Volvo has become the first traditional car maker to announce that all of its new models will have an electric motor.
From 2019, the Swedish manufacturer will only launch cars that are either pure electric or hybrids combining electric and conventional engines.
Volvo Cars president Hakan Samuelsson said the step "marks the end of the solely combustion engine-powered car".
He went on: "This is about the customer. People increasingly demand electrified cars and we want to respond to our customers' current and future needs."
The firm will launch five fully electric cars between 2019 and 2021, three of which will be Volvos and two from Polestar, its high-performance car arm.
Mr Samuelsson added: "Volvo Cars has stated that it plans to have sold a total of one million electrified cars by 2025.
"When we said it we meant it. This is how we are going to do it."
Air pollution is linked to an estimated 40,000 early deaths a year in the UK and 37 out of 43 areas are exceeding legal European Union limits for the key pollutant nitrogen dioxide, much of which comes from diesel engines.
Volvo claims the announcement underlines its commitment to minimising its environmental impact and making cities cleaner.
It has committed to having a climate-neutral manufacturing operation by 2025.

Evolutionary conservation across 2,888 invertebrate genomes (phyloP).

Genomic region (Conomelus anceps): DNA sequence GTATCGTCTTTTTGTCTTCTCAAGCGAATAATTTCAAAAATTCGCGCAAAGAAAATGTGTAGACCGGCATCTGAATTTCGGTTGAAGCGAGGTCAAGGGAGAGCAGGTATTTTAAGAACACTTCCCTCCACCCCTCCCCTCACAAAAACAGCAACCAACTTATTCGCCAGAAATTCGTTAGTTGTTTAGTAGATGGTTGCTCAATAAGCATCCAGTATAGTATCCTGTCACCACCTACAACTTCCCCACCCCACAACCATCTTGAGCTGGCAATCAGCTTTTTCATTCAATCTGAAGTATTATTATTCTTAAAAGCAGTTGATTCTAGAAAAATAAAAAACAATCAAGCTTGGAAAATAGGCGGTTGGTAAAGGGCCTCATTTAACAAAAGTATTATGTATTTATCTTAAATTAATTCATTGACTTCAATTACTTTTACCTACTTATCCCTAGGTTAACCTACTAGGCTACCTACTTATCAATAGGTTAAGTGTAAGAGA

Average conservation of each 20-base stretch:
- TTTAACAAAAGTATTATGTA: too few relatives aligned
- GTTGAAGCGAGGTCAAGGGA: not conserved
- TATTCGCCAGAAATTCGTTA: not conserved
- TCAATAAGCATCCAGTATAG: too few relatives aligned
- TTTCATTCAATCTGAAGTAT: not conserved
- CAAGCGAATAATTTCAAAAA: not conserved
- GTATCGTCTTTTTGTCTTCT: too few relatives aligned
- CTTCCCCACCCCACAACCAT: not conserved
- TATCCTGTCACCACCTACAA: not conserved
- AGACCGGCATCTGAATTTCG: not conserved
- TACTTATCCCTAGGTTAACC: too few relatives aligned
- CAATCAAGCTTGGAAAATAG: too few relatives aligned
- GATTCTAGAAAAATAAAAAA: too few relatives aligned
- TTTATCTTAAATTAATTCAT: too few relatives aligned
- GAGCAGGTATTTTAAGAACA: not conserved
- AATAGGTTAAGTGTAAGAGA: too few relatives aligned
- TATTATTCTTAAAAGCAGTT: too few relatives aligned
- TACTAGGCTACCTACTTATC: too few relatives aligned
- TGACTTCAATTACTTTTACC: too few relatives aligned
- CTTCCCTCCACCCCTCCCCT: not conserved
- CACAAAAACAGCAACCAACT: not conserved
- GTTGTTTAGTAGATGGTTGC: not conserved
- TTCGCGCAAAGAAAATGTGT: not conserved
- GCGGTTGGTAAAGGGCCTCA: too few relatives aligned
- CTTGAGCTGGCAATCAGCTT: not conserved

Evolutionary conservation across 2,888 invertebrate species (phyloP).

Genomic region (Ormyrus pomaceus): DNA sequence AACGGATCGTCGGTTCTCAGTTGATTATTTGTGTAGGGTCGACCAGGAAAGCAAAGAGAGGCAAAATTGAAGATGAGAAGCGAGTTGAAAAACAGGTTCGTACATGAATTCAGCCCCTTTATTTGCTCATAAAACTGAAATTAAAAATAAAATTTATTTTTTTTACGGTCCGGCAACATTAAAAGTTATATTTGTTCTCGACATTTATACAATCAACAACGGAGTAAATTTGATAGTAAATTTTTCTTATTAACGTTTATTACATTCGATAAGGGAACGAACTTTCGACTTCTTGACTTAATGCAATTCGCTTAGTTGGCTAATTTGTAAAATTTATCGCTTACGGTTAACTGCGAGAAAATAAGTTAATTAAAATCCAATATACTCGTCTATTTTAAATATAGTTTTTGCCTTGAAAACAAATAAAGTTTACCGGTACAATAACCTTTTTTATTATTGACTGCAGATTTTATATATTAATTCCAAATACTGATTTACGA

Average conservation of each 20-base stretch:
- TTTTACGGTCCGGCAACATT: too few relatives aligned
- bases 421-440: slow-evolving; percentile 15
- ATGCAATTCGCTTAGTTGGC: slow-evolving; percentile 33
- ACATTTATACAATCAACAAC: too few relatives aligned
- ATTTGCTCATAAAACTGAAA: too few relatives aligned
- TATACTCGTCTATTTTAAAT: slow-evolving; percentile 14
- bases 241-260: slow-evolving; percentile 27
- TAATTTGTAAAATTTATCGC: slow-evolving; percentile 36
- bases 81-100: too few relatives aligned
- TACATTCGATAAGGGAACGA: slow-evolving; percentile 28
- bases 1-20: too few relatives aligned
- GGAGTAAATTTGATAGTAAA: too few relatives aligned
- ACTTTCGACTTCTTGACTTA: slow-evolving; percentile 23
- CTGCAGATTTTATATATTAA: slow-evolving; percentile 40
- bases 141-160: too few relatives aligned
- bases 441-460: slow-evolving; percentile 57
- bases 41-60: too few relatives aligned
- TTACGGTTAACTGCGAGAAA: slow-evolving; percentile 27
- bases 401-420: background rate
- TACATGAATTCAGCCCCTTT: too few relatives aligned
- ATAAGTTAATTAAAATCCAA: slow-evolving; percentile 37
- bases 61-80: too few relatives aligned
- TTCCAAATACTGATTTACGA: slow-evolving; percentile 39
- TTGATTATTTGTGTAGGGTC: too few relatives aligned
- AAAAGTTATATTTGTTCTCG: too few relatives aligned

Greenpeace UK clean air campaigner Paul Morozzo said Volvo had "recognised the huge gains to be made by leading the way in electric".
He went on: "We know electric vehicles are the future, and it's not a case of if, but when, old style cars powered by climate wrecking fossil fuels will be a thing of the past.
"Instead of continuing to invest in new diesel technology, all car manufacturers should be turning their attention solely to electric and hybrid technology."
US firm Tesla announced on Monday that its first mass-market electric car, the Model 3, will go on sale on July 28 after passing regulatory requirements.
Latest figures from the Society of Motor Manufacturers and Traders show that 730,000 new alternatively fuelled vehicles have been bought in the UK so far this year.
This represents a market share of 4.2%, up from 3.2% last year.
The Government published long-awaited plans to cut pollution in May, with measures including a scrappage scheme for the worst polluting vehicles, retrofitting bus and lorry fleets, removing road humps to improve traffic flow and encouraging more electric cars.